and Sustaining Brands
At the same time as this book was launched another one on brands entered the market-place. Kogan Page published “[Re]inventing the brand : can top brands survive the new market realities?”. The author was Jean-Noël Kapferer, who is actually cited by Chertanony (pg 58). One review of Kapferer’s book (Research Magazine, Sept 2001 pg58) said “Kapferer’s vision seems to imply that research is an essential tool in taking brands forward”.
It is therefore interesting to explore Chernatony’s book to identify the role of marketing research in “building brands”. A quick glance through the book does not reveal any substantial reference to marketing research. This is a puzzle because Chernatony is no stranger to both pure and applied research. His career path has taken him from Cranfield, to the Open University, to Birmingham Business School and at each of these his published research has been considerable. He is a one-man-factory of research articles. Additionally he has had a long association with the Market Research Society. I recall a paper he produced for the Industrial Marketing Research Association back in 1989 which was a useful overall guide to research techniques.
So has Leslie turned his back on marketing research? Has he been distracted into suggesting branding solutions based on his vast experience in the field? The quick answer is no, but research is integrated into the entire book rather than described in neat chapters or sections. It is evident in many different guises : a checklist for MR (pgs53-57), ServQual (pg264), segmentation (p250), laddering (pgs105, 133, 206). But it could be argued that for a complex subject – which branding is – research doesn’t fit into a nice box. The formula: -(1) Do market research; (2) Get info; (3) Make a decision - may be too mechanistic in the world of branding.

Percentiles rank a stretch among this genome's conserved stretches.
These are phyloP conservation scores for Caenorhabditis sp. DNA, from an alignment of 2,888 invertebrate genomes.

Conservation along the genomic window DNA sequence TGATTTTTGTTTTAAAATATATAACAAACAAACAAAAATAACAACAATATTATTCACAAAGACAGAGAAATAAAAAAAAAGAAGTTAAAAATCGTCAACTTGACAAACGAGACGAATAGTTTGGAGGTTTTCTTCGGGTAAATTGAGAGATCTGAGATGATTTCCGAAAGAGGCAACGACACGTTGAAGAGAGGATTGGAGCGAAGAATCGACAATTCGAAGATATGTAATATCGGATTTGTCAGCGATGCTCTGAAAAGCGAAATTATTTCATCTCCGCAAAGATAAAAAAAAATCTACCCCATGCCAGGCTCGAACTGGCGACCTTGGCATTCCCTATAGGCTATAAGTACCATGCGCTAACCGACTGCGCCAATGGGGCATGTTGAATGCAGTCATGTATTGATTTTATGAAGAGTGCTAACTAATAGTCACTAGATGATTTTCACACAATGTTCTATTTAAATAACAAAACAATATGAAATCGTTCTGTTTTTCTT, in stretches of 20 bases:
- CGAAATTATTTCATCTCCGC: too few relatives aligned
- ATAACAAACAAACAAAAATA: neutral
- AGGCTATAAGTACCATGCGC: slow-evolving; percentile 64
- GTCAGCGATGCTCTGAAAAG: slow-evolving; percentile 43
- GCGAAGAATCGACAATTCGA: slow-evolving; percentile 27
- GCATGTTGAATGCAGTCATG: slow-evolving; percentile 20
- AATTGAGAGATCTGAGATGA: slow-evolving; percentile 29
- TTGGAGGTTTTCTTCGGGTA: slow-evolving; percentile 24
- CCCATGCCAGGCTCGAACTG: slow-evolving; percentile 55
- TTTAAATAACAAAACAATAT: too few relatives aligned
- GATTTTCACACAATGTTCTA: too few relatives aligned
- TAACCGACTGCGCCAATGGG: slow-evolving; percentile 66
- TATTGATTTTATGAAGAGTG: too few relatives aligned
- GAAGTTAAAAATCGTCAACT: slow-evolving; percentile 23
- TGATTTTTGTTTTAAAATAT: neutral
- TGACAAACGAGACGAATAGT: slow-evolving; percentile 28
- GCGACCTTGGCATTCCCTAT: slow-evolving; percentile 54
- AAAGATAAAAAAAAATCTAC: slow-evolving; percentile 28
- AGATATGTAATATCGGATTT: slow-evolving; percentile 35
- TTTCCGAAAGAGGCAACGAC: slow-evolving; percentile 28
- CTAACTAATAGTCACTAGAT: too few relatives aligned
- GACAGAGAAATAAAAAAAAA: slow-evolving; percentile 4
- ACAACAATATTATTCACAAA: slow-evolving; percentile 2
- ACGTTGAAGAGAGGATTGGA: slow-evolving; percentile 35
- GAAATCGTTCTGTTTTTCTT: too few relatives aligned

The message of the book is in the title. The book explains how to build brands that are strong and will continue to be strong. To illustrate the points being made there is mention of plenty of well-known brand names. We find Virgin, Wal-Mart, Walt Disney, Xerox, Nike, Land Rover, McDonalds and Yahoo. It is a mix of an academic text and a handbook for businessmen. The ten chapters, with some 200 references, each have ‘activities’ to help the academic reader to reflect on content. There are action checklists to motivate the reader from the industry, to take action.
Published in the Journal of the Market Research Society 44(2) 2002 p245.
Review copyright 2002 by Nigel Bradley.
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